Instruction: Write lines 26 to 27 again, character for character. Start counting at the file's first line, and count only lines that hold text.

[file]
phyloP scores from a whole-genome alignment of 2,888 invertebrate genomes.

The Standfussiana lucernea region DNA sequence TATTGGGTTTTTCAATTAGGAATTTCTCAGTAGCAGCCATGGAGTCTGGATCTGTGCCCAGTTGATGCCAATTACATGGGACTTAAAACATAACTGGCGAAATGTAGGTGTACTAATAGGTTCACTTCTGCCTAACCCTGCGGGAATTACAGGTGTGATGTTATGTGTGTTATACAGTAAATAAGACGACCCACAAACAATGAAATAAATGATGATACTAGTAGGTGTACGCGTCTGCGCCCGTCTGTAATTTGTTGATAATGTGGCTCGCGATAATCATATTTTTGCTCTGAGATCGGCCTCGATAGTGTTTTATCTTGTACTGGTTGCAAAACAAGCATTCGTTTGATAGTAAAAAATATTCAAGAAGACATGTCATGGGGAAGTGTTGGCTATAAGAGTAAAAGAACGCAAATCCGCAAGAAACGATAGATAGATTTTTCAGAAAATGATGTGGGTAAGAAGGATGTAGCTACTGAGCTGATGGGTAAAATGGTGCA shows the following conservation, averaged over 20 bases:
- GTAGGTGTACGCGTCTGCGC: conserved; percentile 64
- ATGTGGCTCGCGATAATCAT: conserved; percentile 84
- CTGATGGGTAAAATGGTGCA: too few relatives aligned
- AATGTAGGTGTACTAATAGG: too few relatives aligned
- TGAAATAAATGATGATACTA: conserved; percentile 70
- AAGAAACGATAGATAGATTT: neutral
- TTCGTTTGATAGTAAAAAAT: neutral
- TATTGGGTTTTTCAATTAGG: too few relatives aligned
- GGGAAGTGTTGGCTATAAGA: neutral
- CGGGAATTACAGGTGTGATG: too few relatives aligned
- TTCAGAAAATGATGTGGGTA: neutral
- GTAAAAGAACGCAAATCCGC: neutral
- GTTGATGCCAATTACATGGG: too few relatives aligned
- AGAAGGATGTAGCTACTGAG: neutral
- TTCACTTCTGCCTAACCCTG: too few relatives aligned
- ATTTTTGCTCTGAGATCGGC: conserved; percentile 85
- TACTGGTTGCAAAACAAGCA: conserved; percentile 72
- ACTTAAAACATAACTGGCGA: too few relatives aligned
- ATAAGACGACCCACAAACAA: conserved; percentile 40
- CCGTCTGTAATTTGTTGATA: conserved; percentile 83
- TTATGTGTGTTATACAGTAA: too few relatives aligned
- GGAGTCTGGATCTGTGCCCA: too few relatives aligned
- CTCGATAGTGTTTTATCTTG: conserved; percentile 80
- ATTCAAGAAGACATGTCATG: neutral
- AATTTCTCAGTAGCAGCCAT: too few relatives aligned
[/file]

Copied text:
- ATTCAAGAAGACATGTCATG: neutral
- AATTTCTCAGTAGCAGCCAT: too few relatives aligned